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JEQUITIBA

Cariniana spp.

Cariniana spp. of the family Lecythidaceae (which I have also seen listed as Lasiocampoidea), including at least the following: C. decandra, C. domesticata, C. estrellensis, C. ianeirensis, C. integrifolia, C. kuhlmannii, C. legalis, C. pachyantha, C. parvifolia, C. pauciramosa, C. penduliflora, C. pyriformis, C. rubra, and C. uaupensis

This South American wood is also called jequitiba rosa (which may be limited to a given species within the genera) and abarco, and the lumber is often sold under the common name cachimbo (which is also the Portugese word for pipe, which makes it damned tedious to look up this as a wood name on the internet --- you get far more hits for smoking pipes).

I have only seen the veneer on this one. I have bought veneer purported to be both jequitaba and jequitaba rosa, but cannot tell the difference, if there is any. The veneer is light and soft, with a smooth texture but a grainy look.



my samples:


both sides of a sample plank of jequitiba / Cariniana spp.


end grain and end grain closeup of the piece directly above


END GRAIN UPDATE from directly above


both sides of a sample plank of cachimbo / Cariniana domesticata --- HUGE enlargements are present. This sample was loaned to me by David Clark whom I thank for this and other contributions to the site.


end grain and end grain closeup of the piece directly above


END GRAIN UPDATE from directly above


both sides of a sample plank of jequitiba / Cariniana spp. --- HUGE enlargements are present. This sample was loaned to me by David Clark whom I thank for this and other contributions to the site.


end grain and end grain closeup of the piece directly above


both sides of a sample plank of jequitiba / Cariniana spp. --- HUGE enlargements are present. This sample was loaned to me by David Clark whom I thank for this and other contributions to the site. I have no idea if the orange part on one surface is heartwood, sapwood, water stain, or what-the-heck but I'm GUESSING that it is some kind of stain, not normal wood color, since I have not encountered this on any other pieces of pics that I have seen of this wood.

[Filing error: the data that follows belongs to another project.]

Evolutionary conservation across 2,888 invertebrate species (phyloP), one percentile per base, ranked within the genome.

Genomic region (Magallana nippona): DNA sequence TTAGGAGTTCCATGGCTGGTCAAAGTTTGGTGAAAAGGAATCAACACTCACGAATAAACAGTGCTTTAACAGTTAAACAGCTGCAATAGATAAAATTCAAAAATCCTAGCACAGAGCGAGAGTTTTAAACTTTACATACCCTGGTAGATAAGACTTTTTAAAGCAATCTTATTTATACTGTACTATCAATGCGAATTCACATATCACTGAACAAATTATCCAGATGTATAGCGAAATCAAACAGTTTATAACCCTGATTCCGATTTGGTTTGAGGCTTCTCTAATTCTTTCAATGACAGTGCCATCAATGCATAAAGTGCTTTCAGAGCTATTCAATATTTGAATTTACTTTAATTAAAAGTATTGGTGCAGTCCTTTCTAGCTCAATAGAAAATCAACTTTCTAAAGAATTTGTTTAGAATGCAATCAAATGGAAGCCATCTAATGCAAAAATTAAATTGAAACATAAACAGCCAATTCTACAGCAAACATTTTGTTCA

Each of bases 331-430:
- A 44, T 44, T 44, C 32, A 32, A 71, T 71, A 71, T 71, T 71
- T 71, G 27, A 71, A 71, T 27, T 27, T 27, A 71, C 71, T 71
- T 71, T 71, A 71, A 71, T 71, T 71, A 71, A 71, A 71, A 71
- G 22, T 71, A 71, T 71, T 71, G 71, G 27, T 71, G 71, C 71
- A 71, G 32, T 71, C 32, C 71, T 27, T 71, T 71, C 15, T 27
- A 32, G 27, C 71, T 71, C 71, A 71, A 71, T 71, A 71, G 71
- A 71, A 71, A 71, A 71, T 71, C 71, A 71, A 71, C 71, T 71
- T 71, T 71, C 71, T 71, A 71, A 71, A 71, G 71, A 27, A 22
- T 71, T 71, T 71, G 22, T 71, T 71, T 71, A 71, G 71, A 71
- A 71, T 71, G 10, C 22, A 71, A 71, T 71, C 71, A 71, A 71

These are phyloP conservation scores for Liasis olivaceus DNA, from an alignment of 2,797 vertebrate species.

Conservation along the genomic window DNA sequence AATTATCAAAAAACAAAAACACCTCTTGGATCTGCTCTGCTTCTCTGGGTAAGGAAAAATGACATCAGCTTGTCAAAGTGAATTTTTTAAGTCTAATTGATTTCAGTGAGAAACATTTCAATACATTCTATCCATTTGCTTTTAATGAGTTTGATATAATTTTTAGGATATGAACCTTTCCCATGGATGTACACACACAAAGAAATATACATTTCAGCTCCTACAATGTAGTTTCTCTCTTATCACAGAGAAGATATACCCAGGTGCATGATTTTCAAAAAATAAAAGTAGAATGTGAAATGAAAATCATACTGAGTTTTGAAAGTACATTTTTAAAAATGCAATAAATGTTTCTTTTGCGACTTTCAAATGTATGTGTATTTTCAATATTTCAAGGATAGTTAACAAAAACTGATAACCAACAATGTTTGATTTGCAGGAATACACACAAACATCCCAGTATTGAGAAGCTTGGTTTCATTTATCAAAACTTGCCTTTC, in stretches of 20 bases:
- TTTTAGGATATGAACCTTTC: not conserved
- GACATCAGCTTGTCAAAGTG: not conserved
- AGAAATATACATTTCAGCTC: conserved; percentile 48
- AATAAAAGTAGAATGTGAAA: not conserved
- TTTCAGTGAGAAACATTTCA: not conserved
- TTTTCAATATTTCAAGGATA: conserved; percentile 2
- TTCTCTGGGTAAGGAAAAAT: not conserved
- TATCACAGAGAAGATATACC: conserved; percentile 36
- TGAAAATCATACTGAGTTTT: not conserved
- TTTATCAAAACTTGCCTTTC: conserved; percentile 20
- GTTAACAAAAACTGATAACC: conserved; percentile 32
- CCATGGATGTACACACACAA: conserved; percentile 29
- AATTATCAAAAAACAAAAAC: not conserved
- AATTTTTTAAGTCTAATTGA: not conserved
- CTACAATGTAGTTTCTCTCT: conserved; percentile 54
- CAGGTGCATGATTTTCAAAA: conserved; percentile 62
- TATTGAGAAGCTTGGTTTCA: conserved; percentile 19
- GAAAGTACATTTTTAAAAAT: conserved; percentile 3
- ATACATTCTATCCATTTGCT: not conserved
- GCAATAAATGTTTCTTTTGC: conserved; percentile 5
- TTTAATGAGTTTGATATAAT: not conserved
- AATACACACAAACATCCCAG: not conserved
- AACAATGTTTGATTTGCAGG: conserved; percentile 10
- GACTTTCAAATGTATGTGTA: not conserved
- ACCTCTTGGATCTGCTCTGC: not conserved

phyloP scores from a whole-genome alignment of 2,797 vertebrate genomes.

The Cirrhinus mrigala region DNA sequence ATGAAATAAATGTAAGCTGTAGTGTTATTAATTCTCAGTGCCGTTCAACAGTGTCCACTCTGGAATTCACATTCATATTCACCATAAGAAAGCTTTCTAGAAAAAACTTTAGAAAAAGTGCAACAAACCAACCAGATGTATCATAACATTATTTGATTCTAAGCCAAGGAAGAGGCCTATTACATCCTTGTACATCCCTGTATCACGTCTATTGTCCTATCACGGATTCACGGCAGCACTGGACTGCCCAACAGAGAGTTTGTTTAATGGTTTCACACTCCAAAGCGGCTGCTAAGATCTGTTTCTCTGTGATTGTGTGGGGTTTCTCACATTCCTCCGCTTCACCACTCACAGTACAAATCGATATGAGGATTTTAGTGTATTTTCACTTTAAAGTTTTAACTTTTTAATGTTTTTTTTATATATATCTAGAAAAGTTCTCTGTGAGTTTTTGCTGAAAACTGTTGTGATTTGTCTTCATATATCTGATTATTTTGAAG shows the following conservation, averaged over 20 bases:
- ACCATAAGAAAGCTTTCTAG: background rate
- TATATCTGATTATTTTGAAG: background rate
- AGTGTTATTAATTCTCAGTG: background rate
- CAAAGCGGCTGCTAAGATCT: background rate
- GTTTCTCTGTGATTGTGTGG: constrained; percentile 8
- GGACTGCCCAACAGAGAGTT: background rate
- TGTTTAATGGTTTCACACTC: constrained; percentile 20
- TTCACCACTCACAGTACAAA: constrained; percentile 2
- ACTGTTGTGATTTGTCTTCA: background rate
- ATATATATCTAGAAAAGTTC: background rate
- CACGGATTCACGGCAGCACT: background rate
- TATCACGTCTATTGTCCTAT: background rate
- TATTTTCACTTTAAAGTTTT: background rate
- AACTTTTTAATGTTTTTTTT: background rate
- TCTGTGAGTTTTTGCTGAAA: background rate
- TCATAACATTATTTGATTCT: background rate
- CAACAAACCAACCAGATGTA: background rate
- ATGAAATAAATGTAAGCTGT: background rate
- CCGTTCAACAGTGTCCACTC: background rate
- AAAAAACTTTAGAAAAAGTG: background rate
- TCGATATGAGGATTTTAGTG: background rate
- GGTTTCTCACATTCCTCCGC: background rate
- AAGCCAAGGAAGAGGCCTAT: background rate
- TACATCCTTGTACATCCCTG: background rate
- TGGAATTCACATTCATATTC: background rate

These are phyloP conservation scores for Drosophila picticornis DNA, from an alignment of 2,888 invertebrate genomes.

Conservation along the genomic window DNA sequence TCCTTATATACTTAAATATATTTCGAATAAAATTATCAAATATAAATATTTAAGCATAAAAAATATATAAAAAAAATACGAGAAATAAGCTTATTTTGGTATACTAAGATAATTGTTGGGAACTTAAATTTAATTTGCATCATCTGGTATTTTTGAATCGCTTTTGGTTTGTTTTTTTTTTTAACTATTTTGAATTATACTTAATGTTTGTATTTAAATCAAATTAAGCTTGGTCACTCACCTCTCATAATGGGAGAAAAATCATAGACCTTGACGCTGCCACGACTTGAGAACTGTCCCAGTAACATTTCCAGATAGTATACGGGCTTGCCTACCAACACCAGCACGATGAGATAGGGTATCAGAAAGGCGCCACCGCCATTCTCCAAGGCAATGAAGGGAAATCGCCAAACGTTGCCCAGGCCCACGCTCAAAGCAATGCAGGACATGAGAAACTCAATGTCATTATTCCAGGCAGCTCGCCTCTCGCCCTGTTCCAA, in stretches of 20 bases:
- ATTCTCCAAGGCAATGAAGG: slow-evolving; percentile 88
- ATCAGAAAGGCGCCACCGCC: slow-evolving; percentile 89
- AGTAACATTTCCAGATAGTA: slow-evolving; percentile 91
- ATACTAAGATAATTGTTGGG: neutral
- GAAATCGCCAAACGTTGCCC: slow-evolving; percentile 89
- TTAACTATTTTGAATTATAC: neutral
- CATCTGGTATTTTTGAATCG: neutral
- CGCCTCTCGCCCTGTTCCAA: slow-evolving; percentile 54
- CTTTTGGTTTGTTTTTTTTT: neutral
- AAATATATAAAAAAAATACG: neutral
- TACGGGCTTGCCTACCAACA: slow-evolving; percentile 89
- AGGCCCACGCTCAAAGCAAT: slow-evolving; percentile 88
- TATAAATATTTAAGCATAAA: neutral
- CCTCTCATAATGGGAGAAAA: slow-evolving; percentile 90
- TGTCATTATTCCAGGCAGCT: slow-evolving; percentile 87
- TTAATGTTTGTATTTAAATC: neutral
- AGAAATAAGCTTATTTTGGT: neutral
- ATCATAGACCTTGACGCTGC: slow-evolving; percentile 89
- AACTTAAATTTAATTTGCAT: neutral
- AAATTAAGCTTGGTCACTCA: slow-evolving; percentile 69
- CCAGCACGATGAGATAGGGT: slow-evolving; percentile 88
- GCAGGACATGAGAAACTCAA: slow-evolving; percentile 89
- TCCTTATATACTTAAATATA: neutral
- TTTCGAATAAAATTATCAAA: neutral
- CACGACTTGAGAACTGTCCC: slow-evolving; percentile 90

end grain and end grain closeup of the piece directly above


END GRAIN UPDATE from directly above


flat cut veneer


veneer from different lots to show color variation



web pics:


plank


planks from the same vendor, flat cut and quartersawn, listed with the common name cachimbo


flooring, plank, and end grain, all listed as cachimbo with the species designated as Cariniana decandra


plank listed as cachimbo


quartersawn planks listed as Cariniana pyriformis and with the common name abarco


quartersawn plank listed as jequitiba / Cariniana brasiliensis, and NOTE: this is the same image as one of those directly above listed as Cariniana pyriformis --- this is just another example of how web sites steal pics from each other and then label them whatever they want. I have no idea which, if either, of the designations is correct.


plank listed as cachimbo rojo (which, presumably, corresponds to jequitiba rosa)


the web-pics of the lot from which my first sample at the top of the page came --- as always, the vendor who sold me this lot adds a shine to the images that is not present in the wood itself.


flat cut veneer (grain shows much better in the enlargements)


veneer listed as jequitiba rosa --- I have not yet explored whether or not that's just a variant common name, or if perhaps it's a different species. I bought at least one lot that these pics were taken from and it was indistinguishable from "normal" jequitiba which I had purchased from a diffrent vendor. It had none of the strong orange you see here but was the light-chocolate color correctly shown in my own samples up above.


veneer listed as jequitiba rosa / Cariniana brasiliensis; the first piece is flat cut and the second is quartersawn



plank, bowl blanks, and pen blanks, all listed as cachimbo but with the botanical name of Carinana domesticata, which I do not believe to be a valid botanical name)